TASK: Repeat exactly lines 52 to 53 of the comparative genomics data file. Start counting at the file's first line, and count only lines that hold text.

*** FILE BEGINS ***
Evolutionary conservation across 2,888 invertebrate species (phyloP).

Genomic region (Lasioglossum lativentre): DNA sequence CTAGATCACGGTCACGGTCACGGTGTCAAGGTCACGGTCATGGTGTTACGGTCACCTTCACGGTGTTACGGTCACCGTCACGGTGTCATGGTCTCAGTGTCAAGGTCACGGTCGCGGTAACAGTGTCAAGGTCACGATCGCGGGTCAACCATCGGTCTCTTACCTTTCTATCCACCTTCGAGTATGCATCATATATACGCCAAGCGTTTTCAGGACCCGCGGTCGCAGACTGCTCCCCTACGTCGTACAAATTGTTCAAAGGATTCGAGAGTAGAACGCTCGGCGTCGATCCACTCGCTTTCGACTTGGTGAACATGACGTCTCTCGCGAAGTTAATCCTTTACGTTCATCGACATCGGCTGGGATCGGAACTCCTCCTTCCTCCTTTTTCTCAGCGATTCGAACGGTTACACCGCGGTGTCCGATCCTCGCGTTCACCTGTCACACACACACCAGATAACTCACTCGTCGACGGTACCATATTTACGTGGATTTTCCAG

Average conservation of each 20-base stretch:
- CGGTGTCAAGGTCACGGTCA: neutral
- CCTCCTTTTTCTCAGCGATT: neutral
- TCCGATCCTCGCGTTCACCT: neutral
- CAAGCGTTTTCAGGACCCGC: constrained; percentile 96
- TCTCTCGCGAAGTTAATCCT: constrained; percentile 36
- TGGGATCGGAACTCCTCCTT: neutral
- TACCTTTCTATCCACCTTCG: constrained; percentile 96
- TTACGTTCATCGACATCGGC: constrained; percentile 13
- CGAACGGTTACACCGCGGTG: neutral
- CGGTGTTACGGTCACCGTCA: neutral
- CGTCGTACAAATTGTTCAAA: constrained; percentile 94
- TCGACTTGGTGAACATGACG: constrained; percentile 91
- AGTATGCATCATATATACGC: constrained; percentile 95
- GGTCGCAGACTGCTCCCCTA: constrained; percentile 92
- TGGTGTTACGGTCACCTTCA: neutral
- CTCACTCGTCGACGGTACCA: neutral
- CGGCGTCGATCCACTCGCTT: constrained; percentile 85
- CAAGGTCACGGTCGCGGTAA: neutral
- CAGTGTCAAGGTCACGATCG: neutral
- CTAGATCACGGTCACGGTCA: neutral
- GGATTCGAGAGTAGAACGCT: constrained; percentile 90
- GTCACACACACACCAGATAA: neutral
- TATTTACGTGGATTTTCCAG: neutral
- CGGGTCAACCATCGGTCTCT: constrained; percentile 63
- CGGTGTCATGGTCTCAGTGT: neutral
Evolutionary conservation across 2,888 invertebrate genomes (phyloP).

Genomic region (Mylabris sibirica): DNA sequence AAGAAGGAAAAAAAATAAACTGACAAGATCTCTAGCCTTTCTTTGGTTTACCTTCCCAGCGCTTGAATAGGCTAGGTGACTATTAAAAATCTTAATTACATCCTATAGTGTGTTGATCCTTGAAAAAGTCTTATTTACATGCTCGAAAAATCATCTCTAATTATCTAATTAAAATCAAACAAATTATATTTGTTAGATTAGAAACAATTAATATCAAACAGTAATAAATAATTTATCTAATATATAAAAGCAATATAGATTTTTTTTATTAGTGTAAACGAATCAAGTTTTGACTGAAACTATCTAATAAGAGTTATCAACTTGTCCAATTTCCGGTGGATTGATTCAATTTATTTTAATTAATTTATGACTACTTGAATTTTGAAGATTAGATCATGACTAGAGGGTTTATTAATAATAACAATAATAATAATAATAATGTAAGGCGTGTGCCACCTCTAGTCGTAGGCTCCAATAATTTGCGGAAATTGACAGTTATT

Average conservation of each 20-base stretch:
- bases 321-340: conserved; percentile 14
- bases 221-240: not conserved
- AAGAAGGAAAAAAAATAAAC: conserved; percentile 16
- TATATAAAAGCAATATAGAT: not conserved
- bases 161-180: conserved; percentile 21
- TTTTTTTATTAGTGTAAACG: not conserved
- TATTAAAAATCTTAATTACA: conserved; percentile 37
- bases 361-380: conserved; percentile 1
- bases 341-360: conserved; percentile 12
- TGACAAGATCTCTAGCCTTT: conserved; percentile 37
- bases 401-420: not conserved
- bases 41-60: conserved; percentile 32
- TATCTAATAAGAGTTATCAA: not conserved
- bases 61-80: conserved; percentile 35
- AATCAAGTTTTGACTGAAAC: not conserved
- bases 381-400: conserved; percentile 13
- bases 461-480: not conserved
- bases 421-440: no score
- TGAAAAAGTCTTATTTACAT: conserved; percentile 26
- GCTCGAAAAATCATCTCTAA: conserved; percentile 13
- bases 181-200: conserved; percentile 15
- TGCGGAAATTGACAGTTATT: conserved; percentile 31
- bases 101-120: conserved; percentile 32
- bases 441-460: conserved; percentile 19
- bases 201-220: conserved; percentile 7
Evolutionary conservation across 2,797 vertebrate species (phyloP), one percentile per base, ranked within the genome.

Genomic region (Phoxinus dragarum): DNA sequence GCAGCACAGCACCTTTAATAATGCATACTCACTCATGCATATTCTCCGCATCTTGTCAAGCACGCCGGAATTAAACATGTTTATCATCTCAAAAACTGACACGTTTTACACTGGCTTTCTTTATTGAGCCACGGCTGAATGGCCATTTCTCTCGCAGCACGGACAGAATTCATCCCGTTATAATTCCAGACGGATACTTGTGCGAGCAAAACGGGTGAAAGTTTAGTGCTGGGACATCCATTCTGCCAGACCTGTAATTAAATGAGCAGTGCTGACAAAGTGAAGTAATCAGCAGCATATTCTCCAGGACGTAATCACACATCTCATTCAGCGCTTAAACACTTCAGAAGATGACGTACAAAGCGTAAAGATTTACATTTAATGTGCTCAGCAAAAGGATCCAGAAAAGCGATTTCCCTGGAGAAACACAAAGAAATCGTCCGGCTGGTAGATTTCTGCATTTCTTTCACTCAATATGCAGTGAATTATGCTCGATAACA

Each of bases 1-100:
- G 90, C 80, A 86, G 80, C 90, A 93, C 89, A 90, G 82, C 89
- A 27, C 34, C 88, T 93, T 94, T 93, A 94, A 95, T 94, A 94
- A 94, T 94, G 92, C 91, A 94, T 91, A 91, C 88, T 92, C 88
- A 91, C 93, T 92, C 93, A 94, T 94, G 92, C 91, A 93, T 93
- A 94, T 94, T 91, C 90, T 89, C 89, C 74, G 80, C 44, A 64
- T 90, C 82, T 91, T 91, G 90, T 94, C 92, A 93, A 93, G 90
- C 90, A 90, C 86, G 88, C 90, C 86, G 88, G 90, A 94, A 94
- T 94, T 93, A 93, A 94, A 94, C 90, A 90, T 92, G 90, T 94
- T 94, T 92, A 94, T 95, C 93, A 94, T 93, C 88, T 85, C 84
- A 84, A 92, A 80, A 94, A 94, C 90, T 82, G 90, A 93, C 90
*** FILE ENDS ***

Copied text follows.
- bases 181-200: conserved; percentile 15
- TGCGGAAATTGACAGTTATT: conserved; percentile 31